Hanjin, South Korea’s largest sea container shipping company and the sixth largest container operator in the world, collapsed last week and has filed for bankruptcy protection in various jurisdictions around the world.
On 1 September the Korean authorities attempted to inject some much needed stability into the Hanjin saga. Hanjin has formally entered rehabilitation proceedings in Korea in an attempt to protect itself from its creditors. Similar proceedings are now expected in other jurisdictions to enable Hanjin to operate vessels that are stuck outside port limits.
The Hanjin collapse has sent shivers through the global logistics and cargo markets. Hanjin ships have been denied access to ports or have been detained upon arrival at ports. Cargoes have been and still are ‘stuck’ on Hanjin vessels across the world, risking massive losses and insurance liabilities. IY LEGAL has been consulting with a number of US law firms who represent logistics companies and with traders which have cargoes stuck on board Hanjin vessels. We have been able to provide English law assistance and advice on sale and purchase contracts, and retention of title and cargo ownership issues, to assist efforts to secure cargoes and tranship these to their final destinations, in some cases before they perish.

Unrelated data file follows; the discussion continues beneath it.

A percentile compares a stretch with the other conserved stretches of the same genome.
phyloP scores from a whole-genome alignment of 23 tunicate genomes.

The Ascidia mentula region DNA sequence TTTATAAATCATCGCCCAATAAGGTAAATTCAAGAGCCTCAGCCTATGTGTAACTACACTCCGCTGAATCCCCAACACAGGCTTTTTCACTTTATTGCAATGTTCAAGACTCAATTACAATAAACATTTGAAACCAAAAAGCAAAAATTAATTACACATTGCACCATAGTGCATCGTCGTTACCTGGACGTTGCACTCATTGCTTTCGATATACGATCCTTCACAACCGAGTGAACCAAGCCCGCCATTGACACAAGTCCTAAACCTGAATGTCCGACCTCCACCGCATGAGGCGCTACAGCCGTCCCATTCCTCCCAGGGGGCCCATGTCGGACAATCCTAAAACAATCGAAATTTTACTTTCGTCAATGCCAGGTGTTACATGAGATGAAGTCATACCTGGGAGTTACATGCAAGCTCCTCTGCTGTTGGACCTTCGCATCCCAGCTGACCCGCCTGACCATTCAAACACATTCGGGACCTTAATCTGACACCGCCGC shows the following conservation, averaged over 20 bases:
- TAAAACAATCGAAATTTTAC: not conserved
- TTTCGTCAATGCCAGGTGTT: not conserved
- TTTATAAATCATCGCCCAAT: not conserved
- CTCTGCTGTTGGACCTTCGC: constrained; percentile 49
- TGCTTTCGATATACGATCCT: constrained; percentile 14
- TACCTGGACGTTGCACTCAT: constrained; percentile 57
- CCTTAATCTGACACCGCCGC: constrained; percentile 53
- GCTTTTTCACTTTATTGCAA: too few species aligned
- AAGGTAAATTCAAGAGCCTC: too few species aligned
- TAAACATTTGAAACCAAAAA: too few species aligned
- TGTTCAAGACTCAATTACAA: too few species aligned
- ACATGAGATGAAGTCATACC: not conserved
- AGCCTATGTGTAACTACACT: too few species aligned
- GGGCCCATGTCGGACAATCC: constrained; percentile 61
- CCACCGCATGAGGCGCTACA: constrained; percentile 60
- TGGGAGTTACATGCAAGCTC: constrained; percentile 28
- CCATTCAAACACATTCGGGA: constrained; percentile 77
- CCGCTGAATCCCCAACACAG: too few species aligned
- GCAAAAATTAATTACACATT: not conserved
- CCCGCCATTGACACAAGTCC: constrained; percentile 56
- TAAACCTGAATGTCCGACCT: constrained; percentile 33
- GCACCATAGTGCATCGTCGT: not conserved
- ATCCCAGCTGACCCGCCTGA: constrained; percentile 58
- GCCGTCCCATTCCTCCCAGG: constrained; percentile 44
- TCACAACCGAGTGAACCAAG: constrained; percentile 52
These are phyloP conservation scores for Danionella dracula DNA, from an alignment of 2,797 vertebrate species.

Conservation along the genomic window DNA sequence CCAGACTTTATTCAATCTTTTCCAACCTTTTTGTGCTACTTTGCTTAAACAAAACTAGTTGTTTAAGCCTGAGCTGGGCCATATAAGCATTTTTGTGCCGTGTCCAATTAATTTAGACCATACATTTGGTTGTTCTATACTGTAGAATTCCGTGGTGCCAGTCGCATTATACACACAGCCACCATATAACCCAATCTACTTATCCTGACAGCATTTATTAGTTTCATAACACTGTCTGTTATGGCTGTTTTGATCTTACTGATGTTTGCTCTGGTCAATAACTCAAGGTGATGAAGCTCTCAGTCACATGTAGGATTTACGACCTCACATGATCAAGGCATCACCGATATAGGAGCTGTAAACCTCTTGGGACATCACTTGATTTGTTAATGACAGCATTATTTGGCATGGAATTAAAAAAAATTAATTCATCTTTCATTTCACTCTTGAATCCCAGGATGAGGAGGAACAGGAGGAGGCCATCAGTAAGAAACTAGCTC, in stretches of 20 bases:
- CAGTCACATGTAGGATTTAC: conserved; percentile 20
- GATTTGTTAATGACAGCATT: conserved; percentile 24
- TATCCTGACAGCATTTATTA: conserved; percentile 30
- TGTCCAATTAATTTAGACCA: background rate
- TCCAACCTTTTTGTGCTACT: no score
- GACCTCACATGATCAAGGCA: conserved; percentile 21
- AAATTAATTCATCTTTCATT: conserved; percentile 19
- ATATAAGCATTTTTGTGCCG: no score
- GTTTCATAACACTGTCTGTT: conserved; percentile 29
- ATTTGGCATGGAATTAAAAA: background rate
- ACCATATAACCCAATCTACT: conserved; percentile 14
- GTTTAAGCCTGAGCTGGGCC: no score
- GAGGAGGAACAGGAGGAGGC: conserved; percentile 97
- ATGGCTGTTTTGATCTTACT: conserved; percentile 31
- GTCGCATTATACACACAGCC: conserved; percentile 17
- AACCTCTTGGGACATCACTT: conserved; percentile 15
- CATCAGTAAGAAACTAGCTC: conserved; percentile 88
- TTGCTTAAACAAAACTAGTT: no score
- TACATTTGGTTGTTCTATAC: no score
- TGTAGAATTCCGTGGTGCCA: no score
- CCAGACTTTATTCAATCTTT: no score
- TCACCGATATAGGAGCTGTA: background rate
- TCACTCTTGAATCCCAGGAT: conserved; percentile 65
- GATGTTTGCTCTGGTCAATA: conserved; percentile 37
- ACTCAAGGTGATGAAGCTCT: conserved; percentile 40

Whilst the intervention of the Korean authorities is welcomed, Hanjin’s creditors are circling and the decline of such a major operator is leaving a gap in servicing many routes, with associated upwards pressure on shipment costs. One leading logistics company has already obtained an ‘anti-gouging’ order to prevent other container operators taking advantage of the volume shortage to hike prices in a specific market.
Whether Hanjin can be rehabilitated will in large part depend upon how successfully it can protect itself from its creditors around the world. For now, the immediate priority remains to secure and achieve delivery of cargoes on board Hanjin ships.
For more information about steps that can be taken to obtain physical delivery of cargoes on board detained vessels and problems faced by cargo interest caused by Hanjin’s collapse, please visit www.iylegal.com or call us on +44 (0)207 1007714.